An interview with Rafael Francisco Salas about his 2015 exhibition Wasted Days & Wasted Nights.
Rachel Bruya (RB): You were born and raised in Wisconsin. Can you talk about that experience, and how it informs this body of work?
Rafael Francisco Salas (RFS): Yes. Autobiography is certainly a component. I try to create a more expansive and universal connection that the viewer can observe. I grew up and have returned to rural Wisconsin. The landscape and psychology of that place enters into my work, but I find it important to develop intersections with art history and contemporary art as well.
RB: One of the first things I noticed when viewing your work is the scale. Both the sculptures and the drawings seem to be about the size of a person (in the case of the sculptures, slightly larger). How do you determine their scale?
RFS: The scale helps the viewer achieve a connection to the landscape and the human figure. I mean that the viewer can interact with the work uniquely because of the size. The artwork and the viewer become equal players so the viewer can hopefully enter into it in a visceral way.
Rafael Francisco Salas, Lamb, Mixed Media
RB: The Ghent Altarpiece is significant historically, and also very important to the show. Can you share how it relates to your work?
RFS: I have been looking at paintings of the Northern Renaissance for many years. Jan van Eyck, Albrecht Durer, and Hans Holbein, among others, have all been deeply influential for me. They use beautiful and even whimsical color and imagery, but combine it with a sense of the tragic and a formal severity.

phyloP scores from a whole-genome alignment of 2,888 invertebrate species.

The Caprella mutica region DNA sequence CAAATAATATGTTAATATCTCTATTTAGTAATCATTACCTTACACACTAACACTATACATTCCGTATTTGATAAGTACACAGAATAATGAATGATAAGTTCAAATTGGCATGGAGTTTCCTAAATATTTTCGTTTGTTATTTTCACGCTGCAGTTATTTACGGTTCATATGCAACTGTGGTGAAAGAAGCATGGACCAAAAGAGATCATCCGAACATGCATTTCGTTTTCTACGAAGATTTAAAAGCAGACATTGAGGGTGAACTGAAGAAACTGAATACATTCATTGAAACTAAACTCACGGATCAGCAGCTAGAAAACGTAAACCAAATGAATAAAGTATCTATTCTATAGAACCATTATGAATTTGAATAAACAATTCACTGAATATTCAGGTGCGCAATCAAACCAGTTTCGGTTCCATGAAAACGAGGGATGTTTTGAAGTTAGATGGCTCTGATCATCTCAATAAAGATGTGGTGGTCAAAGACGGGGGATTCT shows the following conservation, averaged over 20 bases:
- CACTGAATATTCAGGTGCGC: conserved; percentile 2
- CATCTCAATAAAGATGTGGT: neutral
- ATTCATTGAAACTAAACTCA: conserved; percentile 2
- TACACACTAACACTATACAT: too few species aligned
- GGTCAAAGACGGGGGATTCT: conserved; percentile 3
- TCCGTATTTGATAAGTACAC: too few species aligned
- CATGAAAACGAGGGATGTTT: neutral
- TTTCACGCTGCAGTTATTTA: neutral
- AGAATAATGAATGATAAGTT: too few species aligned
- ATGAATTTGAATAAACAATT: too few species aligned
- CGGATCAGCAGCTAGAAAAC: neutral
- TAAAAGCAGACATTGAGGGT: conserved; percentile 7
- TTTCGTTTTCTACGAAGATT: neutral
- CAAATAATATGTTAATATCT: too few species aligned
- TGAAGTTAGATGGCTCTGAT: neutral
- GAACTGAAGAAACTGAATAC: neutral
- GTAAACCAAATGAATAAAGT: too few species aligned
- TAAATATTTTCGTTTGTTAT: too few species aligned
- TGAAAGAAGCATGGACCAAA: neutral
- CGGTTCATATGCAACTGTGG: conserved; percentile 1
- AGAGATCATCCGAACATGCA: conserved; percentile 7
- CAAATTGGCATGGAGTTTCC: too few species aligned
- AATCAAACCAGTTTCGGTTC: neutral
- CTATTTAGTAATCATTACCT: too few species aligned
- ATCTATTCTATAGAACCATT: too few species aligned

Regarding the Ghent Altarpiece specifically, there are several panels on this large artwork that I combine with my own experience. The Mystic Lamb is used as a direct symbol of my mother's sheep farm in rural Wisconsin. Other elements in the show work more poetically to echo the mood and landscape of Van Eyck's work. Though I don't try to invest my artwork with specific religious content, I do try to echo the Ghent Altarpiece by creating objects of devotion. The altarpiece was meant to inspire contemplation and a feeling of transcendence in combination with worldly imagery, and these are my goals as well.
Rafael Francisco Salas, Allegorical Portrait of Freddy Fender, Mixed Media
RB: Your Allegorical Portrait of Freddy Fender has received a lot of attention from viewers. Can you talk about your relationship to Freddy Fender and how you came to make this piece?
RFS: Freddy Fender was a Tejano musician, and a prominent voice from my childhood. My father's family were migrant farmers from southern Texas and felt connected to Fender's music because he shared their Mexican-American experience. His stature as a kind of Mexican Elvis—lots of glitter combined with Spanish lyrics and a Pancho Villa mustache—inspired me to sculpt this work as a heroic yet uncanny and maudlin figure, transformed into allegory. He exemplifies the aspirations but also the disappointments and conflicts of the Mexican-American experience in rural Wisconsin. He acts as a father figure in the show and sings to the lamb through a veil of nostalgia, distortion, and noise.